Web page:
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IRCTC Ticket Booking – RAILWAYS RESTRICTS CARD PAYMENT TO THESE SIX BANKS
Currently, the IRCTC website allows card-based payments only for cardholders of Indian Overseas Bank, Canara Bank, United Bank of India, Indian Bank, Central Bank of India, HDFC Bank and Axis Bank.
A squabble between banks and Indian Railway Catering and Tourism Corporation (IRCTC) over fees has resulted in the latter disallowing a number of lenders from using its payment gateway for debit cards. Bankers FE spoke to explained that IRCTC had stopped them from operating on the website because they were unwilling to share a portion of the convenience fees earned on customer transactions.
An email sent to IRCTC requesting a comment remained unanswered. The Indian Railways subsidiary’s website is among the most busy portals in the country. Currently, the IRCTC website allows card-based payments only for cardholders of Indian Overseas Bank, Canara Bank, United Bank of India, Indian Bank, Central Bank of India, HDFC Bank and Axis Bank. Earlier this year, IRCTC had asked banks to share with it half the convenience fee that lenders recover from card transactions on the website. The Indian Banks’ Association (IBA) is understood to have been discussing the issue with IRCTC and the Indian Railways with a view to resolving the matter.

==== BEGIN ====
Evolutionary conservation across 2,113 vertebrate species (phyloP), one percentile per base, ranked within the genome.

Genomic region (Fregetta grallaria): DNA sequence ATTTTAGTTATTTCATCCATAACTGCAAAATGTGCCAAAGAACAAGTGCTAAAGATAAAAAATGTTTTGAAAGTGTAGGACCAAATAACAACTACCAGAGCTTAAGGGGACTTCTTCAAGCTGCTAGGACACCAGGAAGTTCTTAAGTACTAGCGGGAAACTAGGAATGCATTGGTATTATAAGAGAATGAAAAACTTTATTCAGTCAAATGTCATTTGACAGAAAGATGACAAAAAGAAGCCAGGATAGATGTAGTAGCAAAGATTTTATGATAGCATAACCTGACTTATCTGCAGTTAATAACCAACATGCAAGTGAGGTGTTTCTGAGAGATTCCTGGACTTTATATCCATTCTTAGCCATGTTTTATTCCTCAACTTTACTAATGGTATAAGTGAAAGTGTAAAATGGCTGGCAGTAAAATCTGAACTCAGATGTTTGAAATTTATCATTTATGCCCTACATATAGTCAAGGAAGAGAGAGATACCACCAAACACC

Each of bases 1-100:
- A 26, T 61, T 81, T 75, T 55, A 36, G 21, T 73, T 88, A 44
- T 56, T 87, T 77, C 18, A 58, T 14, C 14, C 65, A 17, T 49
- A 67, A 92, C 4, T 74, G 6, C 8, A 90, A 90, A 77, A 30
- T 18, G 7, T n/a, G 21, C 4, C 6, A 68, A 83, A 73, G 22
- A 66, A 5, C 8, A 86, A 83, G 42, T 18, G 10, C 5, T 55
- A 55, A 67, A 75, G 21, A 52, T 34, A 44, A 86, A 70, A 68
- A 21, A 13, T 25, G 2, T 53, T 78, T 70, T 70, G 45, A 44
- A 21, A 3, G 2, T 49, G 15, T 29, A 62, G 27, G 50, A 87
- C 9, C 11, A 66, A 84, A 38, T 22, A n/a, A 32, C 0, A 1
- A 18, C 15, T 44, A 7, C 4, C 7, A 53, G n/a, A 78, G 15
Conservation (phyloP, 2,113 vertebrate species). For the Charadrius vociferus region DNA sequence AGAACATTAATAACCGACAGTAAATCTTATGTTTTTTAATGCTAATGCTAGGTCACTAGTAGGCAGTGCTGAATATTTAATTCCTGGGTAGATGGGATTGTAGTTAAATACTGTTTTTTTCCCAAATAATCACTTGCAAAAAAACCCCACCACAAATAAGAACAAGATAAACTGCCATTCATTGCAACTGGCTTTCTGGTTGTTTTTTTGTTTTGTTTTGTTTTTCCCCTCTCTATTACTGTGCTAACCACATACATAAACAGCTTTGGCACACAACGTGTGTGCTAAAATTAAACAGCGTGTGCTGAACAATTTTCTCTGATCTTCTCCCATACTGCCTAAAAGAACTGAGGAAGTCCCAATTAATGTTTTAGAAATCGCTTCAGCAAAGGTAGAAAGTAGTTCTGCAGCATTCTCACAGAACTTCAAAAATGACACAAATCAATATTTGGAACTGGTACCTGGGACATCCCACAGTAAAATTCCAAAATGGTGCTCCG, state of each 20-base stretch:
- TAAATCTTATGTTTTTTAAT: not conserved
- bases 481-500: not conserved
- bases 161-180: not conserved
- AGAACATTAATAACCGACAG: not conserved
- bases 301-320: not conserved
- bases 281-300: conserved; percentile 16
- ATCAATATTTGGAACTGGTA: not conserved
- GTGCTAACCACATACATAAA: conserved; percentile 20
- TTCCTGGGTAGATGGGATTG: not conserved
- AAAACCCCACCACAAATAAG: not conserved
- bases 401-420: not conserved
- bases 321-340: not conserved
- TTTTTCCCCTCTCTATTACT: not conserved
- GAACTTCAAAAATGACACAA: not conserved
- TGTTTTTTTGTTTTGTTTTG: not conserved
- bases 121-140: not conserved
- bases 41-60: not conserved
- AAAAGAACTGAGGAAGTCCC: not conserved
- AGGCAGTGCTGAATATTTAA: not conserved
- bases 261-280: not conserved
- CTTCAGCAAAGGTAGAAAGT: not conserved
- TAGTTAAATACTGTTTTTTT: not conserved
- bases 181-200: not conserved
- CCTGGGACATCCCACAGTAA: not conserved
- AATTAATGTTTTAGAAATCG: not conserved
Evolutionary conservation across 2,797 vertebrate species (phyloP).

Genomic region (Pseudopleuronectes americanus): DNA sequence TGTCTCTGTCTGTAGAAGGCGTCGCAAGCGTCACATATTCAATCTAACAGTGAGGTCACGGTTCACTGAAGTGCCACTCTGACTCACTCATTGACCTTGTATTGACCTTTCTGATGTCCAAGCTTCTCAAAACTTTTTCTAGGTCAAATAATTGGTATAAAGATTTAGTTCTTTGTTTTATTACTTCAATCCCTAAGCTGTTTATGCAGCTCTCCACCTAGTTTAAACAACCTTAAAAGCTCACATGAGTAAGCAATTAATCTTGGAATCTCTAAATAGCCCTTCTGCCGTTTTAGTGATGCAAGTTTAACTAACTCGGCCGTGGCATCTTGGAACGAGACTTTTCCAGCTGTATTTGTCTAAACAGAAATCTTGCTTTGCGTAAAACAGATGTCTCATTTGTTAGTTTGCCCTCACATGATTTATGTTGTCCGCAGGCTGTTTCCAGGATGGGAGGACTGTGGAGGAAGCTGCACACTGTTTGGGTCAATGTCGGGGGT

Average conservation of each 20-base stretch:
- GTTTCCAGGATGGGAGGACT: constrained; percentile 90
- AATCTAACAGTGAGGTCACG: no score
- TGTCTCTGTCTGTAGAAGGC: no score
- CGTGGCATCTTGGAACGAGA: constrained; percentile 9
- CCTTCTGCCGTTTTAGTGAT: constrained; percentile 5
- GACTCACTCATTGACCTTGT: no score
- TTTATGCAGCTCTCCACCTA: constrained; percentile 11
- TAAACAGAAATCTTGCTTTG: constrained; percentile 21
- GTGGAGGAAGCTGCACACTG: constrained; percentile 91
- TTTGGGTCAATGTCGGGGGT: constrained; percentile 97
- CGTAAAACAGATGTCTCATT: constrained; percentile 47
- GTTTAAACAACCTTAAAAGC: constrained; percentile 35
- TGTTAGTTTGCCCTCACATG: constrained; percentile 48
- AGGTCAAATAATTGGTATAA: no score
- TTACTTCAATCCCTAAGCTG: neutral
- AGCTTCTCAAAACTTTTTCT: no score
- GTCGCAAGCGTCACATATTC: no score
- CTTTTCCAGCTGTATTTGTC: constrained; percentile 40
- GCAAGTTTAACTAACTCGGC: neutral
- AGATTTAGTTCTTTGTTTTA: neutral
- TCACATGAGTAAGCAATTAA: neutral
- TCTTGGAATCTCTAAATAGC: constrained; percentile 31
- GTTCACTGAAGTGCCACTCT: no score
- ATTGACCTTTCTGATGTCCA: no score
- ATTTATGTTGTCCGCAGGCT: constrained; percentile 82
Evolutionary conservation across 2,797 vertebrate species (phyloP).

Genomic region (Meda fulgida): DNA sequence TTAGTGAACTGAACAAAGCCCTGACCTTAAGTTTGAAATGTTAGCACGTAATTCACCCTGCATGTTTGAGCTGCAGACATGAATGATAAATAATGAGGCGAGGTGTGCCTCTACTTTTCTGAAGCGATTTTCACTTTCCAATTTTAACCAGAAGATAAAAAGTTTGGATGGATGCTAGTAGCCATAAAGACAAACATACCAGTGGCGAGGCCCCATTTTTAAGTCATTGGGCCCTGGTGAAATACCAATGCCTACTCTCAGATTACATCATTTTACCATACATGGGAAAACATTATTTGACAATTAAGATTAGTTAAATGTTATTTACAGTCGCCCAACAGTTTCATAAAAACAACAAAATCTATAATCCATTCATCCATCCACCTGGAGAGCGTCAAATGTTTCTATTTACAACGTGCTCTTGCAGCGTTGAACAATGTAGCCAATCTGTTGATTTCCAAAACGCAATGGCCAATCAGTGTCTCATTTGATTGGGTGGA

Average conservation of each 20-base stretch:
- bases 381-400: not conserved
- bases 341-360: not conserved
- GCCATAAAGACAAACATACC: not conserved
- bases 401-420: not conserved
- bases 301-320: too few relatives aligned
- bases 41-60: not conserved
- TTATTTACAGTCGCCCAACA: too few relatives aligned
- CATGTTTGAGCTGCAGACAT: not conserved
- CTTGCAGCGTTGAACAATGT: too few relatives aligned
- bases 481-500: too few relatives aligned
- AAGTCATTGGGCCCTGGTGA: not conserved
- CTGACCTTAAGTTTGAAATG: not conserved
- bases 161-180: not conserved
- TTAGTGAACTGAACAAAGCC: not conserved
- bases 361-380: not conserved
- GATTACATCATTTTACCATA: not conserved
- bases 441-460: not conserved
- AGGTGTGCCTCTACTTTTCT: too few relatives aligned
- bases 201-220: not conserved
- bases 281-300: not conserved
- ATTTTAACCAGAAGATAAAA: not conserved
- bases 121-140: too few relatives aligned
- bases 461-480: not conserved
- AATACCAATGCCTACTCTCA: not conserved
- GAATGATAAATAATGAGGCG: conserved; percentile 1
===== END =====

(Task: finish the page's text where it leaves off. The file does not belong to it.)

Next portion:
Post-demonetisation, IRCTC had waived the convenience fee of Rs 20 it was charging customers. “Every day we are losing 50,000 transactions,” a senior executive with State Bank of India (SBI) said on condition of anonymity. “Normally, the merchant pays the acquiring bank. But, since IRCTC does not pay us, we were recovering our costs from customers and that is how it had been all these years.” Merchants who use the services of a bank for accepting card-based payments typically pay the bank a charge, referred to as the merchant discount rate (MDR). Banks that have refused to comply with IRCTC’s demand say they are doing so because it violates the principles of the merchant-acquiring business.
– This story first appeared in the Financial Express